as Gozan, and Haran, and Rezeph, and the children of Eden, which were in Telassar. Gozan was the same, it may be, with the Gausanitis of Ptolemy (z) which he makes mention of in his description of Mesopotamia; and the rather, since Haran or Chapman was a city of Mesopotamia, Genesis 11:31 called by Ptolemy by the name of Carrae (a); and who also, in the same place, makes mention of Rezeph, under the name of Rhescipha; though he likewise speaks of another place in Palmyrene in Syria, called Rhaesapha (b), which some think to be the place here intended. Eden was also in Mesopotamia, in the eastern part of which was the garden of Eden; and this Telassar, inhabited by the children of Eden, was a city in that country, which is by Ptolemy (c) called Thelda; though Hillerus (d) is of opinion that the city Thalatha is meant, which is placed (e) near the river Tigris, a river of paradise. A very learned (f) men is of opinion, that the Eden, Isaiah here speaks of, belongs either to Syria of Damascus, and to the Lebanon and Paneas from whence Jordan arose; or to Syro-Phoenicia, and the Mediterranean sea, which the name Thalassar shows, as if it was the Syrians being used to derive not a few of their words from the Greeks: and certain it is, that there is now a village called Eden on Mount Lebanon, which Thevenot (g) mentions; and another, near Damascus, Mr. Maundrell (h) speaks of; see Amos 1:5 and Tyre in Phoenicia is called Eden, Ezekiel 28:13.

(z) Geograph, l. 5. c. 18. (a) Ibid. (b) Ibid. c. 15. (c) lbid. c. 18. (d) Onomast. Sacr. p. 945. (e) Geograph. l. 5. c. 20. (f) Nichol. Abrami Pharus Vet. Test. l. 2. c. 16. p. 57. (g) Travels, part 1. B. 2. ch. 60. p. 221. (h) Journey from Aleppo, p. 119, 120. Ed. 7th.

Have the gods of the nations delivered them which my fathers have destroyed, as {i} Gozan, and {k} Haran, and Rezeph, and the children of Eden who were in Telassar?

(i) Which was a city of the Medes.

(k) Called also Charre a city in Mesopotamia, from which Abraham came after his fathers death.

EXEGETICAL (ORIGINAL LANGUAGES)
12. my fathers here means “my predecessors”; for the dynasty to which Sennacherib belonged had been founded by his father Sargon. The place-names in this verse are all found on the Assyrian monuments. (See Schrader, Cuneiform Inscriptions, on 2 Kings 19:12.) Gozan (Assyr. Guzana) is one of the places to which the Northern Israelites were exiled (2 Kings 17:6; 2 Kings 18:11); it lay on the river Chaboras, a northern affluent of the Euphrates. Haran is the well-known commercial emporium of northern Mesopotamia, on another tributary (the Belikh) west of the Chaboras. Rezeph (Assyr. Raṣappa) is about 20 miles south of the Euphrates on the route from Haran to Palmyra. Telassar is in Assyrian Til-Assuri (“Hill of Asshur”), a name likely to be of frequent occurrence. The place here can hardly be the Babylonian Til-Assuri mentioned in the monuments; it may rather have been one of the cities of Eden, i.e. the small kingdom called Bit-Adini on the Upper Euphrates.Verse 12. - My fathers. The Assyrian monarchs call all those who have preceded them upon the throne their "fathers," without intending to claim any blood-relation-ship. Sargon, Sennacherib's father, though a usurper and the first king of a new dynasty, frequently speaks of "the kings his fathers" ('Records of the Past,' ch. 7. pp. 39, 51, etc.). Gozan... Haran ... Rezeph... Telassar. "Gozan" is, beyond all doubt, the region known to the Greeks as Gauzanitis, which was the eastern portion of Upper Mesopotamia, or the country about the sources of the Khabour river. The Assyrian conquest of this tract is indicated by the settlement of the Israelites in the region (2 Kings 17:6; 2 Kings 18:11; 1 Chronicles 5:26). "Harsh" is the well-known "city of Nahor" (Genesis 24:10), called in Acts 7:2 "Charran," and by the Greeks and Romans, Carrhae. It has now recovered its old designation, and is known as Hurrah. "Rezeph" was in the neighborhood of Haran, and is mentioned as belonging to Assyria as early as B.C. 775 ('Eponym Canon,' p. 82). It had probably revolted and been reduced at a later date. "Telassar," "the Hill of Asshur," is not mentioned in the Assyrian inscriptions, but was probably the Assyrian name of a town on or near the Euphrates, in the country of the Bent-Eden, which was not far from Carche-mish (see 'Records of the Past,' ch. 3. pp. 90-92). The children of Eden. The Assyrian inscriptions mention a "Bit-Adini" (comp. Amos 1:5), and a chief who is called "the son of Adini;" both belonging to the Middle Euphrates region. The "children of Eden" (Beni-Eden) were probably the people of the tract about Bit-Adini. Isaiah's reply. "And the servants of king Hizkiyahu came to Isaiah. And Isaiah said to them (אליהם, K. להם), Speak thus to your lord, Thus saith Jehovah, Be not afraid of the words which thou hast heard, with which the servants of the king of Asshur have blasphemed me! Behold, I will bring a spirit upon him, and he will hear a hearsay, and return to his land; and I cut him down with the sword in his own land." Luzzatto, without any necessity, takes ויּאמרוּ in Isaiah 37:3 in the modal sense of what they were to do (e dovevano dirgli): they were to say this to him, but he anticipated them at once with the instructions given here. The fact, so far as the style is concerned, is rather this, that Isaiah 37:5, while pointing back, gives the ground for Isaiah 37:6 : "and when they had come to him (saying this), he said to them." נערי we render "servants" (Knappen)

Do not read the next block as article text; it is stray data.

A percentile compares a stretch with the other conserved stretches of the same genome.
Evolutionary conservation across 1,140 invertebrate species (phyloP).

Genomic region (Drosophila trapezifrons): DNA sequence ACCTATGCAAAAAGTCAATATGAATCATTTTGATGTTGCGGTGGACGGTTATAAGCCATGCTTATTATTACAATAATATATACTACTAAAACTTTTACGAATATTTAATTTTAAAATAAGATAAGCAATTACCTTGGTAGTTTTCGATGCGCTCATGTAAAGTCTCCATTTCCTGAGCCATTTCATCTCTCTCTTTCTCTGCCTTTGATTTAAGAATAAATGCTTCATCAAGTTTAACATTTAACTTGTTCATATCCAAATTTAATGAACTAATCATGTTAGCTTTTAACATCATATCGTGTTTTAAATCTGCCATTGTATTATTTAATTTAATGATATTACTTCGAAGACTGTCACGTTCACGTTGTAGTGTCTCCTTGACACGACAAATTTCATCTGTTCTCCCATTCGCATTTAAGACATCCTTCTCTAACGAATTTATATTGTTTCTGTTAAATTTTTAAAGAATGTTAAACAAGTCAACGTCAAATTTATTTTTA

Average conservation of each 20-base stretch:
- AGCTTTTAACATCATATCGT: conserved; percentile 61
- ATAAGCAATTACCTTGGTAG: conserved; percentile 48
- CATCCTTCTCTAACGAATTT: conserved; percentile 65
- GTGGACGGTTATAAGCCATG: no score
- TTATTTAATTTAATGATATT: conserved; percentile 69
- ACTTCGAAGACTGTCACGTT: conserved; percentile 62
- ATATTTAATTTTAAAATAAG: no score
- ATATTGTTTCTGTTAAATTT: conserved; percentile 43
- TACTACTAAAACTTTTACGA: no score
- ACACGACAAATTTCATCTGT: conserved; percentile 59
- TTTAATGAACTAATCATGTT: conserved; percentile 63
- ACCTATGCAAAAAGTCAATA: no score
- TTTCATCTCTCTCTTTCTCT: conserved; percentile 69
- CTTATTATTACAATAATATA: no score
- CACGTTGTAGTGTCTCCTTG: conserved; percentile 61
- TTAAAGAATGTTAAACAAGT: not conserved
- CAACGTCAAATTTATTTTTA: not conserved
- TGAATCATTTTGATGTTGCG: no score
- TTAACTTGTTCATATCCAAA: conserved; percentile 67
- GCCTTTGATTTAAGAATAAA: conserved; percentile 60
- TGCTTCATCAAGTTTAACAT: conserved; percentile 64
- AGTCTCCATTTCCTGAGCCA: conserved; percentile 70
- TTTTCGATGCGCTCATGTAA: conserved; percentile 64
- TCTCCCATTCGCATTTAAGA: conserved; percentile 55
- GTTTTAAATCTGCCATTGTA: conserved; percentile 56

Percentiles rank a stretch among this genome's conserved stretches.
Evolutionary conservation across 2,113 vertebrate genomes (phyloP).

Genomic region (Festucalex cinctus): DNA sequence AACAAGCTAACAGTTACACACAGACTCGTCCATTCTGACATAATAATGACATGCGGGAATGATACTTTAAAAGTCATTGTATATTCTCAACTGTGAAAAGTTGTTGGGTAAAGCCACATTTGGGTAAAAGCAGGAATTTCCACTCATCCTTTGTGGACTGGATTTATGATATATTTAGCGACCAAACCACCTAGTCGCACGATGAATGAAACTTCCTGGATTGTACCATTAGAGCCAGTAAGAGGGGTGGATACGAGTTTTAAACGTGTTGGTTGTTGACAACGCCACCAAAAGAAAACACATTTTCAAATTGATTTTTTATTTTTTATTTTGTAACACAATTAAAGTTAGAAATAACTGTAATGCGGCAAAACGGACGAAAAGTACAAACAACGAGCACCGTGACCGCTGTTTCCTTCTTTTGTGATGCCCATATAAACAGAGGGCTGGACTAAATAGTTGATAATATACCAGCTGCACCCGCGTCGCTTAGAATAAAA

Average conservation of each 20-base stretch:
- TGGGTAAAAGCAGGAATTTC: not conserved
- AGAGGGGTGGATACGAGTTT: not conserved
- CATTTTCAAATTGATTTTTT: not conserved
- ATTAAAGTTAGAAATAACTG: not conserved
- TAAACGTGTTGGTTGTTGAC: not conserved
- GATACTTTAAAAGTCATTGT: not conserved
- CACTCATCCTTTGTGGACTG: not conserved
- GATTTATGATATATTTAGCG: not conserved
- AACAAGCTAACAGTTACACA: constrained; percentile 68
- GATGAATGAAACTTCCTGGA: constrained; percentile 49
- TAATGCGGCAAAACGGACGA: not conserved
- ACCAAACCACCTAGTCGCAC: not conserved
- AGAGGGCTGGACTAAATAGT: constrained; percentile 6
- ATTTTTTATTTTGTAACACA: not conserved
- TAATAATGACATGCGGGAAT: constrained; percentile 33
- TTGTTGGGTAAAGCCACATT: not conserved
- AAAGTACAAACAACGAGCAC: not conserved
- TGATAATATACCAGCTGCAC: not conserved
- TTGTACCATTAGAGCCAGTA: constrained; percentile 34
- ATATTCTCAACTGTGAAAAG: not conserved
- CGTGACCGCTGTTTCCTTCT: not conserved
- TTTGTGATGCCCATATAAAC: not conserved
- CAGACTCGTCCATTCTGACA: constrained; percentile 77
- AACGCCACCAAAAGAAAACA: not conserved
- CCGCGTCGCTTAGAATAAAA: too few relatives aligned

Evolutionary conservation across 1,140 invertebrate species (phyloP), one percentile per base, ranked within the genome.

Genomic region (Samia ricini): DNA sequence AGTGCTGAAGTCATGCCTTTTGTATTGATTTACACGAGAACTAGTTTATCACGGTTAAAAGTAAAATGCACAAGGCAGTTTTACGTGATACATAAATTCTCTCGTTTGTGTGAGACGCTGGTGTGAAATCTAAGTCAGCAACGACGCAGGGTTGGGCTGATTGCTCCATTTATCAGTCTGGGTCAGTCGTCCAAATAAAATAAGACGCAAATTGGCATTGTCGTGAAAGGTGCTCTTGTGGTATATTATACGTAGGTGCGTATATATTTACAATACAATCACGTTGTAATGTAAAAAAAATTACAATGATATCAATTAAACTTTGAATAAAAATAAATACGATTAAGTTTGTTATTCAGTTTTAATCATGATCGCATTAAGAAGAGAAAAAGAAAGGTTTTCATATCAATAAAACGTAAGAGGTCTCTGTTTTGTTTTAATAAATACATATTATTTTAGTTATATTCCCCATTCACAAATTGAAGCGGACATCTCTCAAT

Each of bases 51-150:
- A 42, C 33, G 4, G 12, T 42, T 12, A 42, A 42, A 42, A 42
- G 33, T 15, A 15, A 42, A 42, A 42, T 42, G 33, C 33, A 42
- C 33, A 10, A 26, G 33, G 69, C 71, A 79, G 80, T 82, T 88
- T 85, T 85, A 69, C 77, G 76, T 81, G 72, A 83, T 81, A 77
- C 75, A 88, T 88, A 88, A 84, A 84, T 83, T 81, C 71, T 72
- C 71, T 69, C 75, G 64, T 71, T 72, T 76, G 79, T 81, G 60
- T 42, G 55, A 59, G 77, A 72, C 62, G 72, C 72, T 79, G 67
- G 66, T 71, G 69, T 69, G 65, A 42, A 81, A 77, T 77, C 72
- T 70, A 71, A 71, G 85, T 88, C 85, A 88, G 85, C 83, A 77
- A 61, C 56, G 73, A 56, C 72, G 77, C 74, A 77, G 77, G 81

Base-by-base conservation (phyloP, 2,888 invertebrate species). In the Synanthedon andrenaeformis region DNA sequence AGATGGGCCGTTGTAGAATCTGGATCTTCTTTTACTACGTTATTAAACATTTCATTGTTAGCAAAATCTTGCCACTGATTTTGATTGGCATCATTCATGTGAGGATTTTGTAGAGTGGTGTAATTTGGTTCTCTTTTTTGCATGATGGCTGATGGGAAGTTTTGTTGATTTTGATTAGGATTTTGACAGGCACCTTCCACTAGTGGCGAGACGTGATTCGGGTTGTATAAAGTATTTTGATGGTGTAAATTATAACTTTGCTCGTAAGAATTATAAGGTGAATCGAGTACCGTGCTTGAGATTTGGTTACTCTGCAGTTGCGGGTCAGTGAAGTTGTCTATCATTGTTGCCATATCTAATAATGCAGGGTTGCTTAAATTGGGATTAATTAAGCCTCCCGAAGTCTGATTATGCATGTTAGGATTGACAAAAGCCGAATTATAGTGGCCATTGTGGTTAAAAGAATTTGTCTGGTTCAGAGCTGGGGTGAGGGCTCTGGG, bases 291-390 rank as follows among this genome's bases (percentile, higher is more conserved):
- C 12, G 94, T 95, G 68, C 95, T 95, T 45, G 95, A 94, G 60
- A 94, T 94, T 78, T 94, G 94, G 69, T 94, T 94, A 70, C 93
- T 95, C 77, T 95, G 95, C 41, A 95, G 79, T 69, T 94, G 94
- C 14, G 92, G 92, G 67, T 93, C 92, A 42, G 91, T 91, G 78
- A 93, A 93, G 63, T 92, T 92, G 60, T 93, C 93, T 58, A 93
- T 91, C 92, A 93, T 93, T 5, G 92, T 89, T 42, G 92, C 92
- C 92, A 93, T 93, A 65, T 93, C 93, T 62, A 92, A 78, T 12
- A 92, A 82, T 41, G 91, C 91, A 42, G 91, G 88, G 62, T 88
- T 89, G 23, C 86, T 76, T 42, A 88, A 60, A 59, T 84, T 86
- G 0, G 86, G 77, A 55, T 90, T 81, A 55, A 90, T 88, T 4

(Note: Knappe is the same word as "Knave;" but we have no word in use now which is an exact equivalent, and knave has entirely lost its original sense of servant. - Tr.)

after Esther 2:2; Esther 6:3, Esther 6:5; it is a more contemptuous expression than עבדי. The rūăch mentioned here as sent by God is a superior force of a spiritual kind, which influences both thought and conduct, as in such other connections as Isaiah 19:14; Isaiah 28:6; Isaiah 29:10 (Psychol. p. 295, Anm.).

The external occasion which determined the return of Sennacherib, as described in Isaiah 37:36-37, was the fearful mortality that had taken place in his army. The shemū‛âh (rumour, hearsay), however, was not the tidings of this catastrophe, but, as the continuation of the account in Isaiah 37:8, Isaiah 37:9, clearly shows, the report of the advance of Tirhakah, which compelled Sennacherib to leave Palestine in consequence of this catastrophe. The prediction of his death is sufficiently special to be regarded by modern commentators, who will admit nothing but the most misty figures as prophecies, as a vaticinium post eventum. At the same time, the prediction of the event which would drive the Assyrian out of the land is intentionally couched in these general terms. The faith of the king, and of the inquirers generally, still needed to be tested and exercised. The time had not yet come for him to be rewarded by a clearer and fuller announcement of the judgment.